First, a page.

As soon as the horse enters the kill box, they are shot in the head, which renders them unconscious. It doesn’t cause pain. The horse has to be unconscious before it can be bled out. This is much preferable than a horse that is in pain or not getting enough to eat for months or even years.

          • Deedie

            Just because a horse doesn’t go to slaughter means they starve? Slaughter is the only way?? What about the waiting in the kill pens? The walk down the death chute? Do you know that the captive bolt doesn’t always render them senseless on the first or second or even third try? How would you know if this is a preferable death? Watch a few horse slaughter videos , please tell me how humane that is, just one more time.

    • Judye Michaels

      susanmeanslily, I BEG you to please visit http://www.kaufmanzoning.net and SEE just how slaughter was conducted in American slaughterhouses before it was banned. Look at the videos and see how many times horses were bled out while conscious. Look at how the town of Kaufman, TX, was devastated. Review the income tax return where Dallas Crown paid $5.00 to the IRS on $12,000,000.00 worth of sale of product. Think about the neighboring residences where horse blood came up the drains and out of the faucets — the vermin, the buzzards, the stench, the noises from horses screaming. The ONLY difference between horse slaughter in Canada or Mexico and in America is the cost of fuel and tolls!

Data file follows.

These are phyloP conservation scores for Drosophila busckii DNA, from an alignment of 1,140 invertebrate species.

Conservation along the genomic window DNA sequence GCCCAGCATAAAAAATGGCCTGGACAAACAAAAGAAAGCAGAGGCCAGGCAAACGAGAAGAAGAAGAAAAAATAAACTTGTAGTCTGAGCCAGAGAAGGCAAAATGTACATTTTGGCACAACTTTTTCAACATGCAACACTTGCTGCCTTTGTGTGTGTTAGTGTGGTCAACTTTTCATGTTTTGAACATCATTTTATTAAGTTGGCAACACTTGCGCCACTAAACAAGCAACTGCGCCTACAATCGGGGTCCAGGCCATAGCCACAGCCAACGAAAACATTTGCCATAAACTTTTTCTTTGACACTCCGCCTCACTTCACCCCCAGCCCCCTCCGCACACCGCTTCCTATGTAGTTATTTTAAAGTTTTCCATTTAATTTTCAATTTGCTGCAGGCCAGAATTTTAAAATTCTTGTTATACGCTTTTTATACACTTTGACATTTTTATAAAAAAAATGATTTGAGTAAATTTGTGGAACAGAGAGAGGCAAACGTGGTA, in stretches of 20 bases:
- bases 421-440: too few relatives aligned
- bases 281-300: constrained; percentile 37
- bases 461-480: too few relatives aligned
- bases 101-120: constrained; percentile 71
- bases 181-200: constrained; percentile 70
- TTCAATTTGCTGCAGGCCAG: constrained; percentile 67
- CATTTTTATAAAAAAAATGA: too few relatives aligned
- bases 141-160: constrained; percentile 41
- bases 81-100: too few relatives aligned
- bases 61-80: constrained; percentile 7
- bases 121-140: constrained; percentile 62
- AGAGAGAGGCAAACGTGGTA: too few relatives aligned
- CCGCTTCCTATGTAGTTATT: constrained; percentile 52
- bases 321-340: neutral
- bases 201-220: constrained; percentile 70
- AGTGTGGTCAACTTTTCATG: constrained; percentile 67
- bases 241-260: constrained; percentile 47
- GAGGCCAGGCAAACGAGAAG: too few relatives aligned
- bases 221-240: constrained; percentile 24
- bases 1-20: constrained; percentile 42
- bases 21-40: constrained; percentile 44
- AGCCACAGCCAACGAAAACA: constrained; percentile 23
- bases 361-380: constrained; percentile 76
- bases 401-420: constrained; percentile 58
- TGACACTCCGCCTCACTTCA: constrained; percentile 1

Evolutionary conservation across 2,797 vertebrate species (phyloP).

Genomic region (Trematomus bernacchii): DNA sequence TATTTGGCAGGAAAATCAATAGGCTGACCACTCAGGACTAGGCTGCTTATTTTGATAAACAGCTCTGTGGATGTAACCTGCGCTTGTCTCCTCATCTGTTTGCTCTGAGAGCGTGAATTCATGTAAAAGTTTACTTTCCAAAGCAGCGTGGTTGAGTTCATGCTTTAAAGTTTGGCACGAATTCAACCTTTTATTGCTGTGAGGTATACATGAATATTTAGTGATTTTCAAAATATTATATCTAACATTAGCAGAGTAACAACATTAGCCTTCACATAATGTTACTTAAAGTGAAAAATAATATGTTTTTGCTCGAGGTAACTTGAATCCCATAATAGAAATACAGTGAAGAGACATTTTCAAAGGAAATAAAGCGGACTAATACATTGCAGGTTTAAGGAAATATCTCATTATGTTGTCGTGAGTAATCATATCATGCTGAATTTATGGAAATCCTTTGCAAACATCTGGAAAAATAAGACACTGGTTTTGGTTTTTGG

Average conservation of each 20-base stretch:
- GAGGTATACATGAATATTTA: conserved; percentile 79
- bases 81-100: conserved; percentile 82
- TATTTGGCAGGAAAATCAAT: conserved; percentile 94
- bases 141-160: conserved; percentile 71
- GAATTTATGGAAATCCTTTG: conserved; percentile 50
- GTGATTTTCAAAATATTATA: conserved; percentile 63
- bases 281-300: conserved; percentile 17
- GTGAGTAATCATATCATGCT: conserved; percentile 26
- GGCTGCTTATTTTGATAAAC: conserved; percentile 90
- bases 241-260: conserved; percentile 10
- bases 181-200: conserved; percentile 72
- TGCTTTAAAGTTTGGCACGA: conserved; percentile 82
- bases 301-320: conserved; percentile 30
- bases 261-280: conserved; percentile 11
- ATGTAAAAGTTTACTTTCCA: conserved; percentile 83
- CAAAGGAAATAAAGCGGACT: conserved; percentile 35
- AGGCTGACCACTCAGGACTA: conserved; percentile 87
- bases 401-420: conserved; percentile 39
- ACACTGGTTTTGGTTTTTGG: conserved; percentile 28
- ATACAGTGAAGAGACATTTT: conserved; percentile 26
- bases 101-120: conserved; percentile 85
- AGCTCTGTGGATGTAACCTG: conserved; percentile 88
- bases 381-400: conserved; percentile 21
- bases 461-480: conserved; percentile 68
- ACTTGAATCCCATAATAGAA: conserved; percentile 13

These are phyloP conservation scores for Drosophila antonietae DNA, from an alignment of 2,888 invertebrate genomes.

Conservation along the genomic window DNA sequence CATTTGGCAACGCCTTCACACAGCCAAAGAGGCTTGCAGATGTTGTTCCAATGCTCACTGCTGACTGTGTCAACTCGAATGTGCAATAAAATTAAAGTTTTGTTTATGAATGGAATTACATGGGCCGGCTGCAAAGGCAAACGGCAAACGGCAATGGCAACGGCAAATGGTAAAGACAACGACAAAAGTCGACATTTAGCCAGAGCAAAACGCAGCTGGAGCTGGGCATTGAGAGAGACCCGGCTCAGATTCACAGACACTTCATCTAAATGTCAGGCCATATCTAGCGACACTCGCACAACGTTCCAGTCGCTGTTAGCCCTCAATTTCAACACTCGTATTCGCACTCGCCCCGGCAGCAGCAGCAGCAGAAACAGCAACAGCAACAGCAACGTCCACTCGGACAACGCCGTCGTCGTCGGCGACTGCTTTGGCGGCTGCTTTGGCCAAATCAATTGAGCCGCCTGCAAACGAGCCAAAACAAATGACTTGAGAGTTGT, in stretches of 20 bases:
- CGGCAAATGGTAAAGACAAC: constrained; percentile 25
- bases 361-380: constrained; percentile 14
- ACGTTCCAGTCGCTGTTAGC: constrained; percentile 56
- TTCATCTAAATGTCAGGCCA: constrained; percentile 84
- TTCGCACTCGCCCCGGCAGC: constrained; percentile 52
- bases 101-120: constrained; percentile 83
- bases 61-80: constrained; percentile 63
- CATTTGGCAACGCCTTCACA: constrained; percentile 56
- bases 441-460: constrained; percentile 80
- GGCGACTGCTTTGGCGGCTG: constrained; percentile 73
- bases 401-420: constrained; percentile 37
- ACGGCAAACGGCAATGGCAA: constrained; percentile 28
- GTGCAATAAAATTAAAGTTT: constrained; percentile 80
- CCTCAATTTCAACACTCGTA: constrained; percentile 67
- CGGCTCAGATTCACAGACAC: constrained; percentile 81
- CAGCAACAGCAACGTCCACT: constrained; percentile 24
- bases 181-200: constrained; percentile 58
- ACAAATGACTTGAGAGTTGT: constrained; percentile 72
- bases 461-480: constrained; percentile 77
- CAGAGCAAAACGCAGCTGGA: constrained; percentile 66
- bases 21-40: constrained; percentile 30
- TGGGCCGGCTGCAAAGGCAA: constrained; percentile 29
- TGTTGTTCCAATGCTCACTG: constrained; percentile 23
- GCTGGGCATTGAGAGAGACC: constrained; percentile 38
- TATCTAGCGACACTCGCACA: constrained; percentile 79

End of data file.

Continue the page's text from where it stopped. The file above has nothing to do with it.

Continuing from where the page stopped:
If you’re so sure that horse slaughter belongs in America, please go move next to one so you’ll enjoy the full benefit of what you want! …IF – GOD FORBID – horse slaughter returns to our beautiful country!

      • susanmeanslily

        Rains Natural Meats is a US owned company. It has the support of its community. I never went to Kaufman, TX, but the amount of misinformation that has been bandied about on the slaughter issue makes me very doubtful of any authenticity of the complaints made about it. I have read up on the US regulations concerning slaughter. If there are any transgressions, heavy fines should be levied. I’m tired of seeing horses not getting enough to eat because they aren’t seen as valuable or aren’t wanted. Horse numbers need to be drastically reduced in this country, and slaughter is a good way to weed out the less desirable ones and bring the price up of the desirable ones.

        • problemsolver

          Right on!

          • MorganLvr

            And what do you know that makes your opinion worthwhile?

        • Curt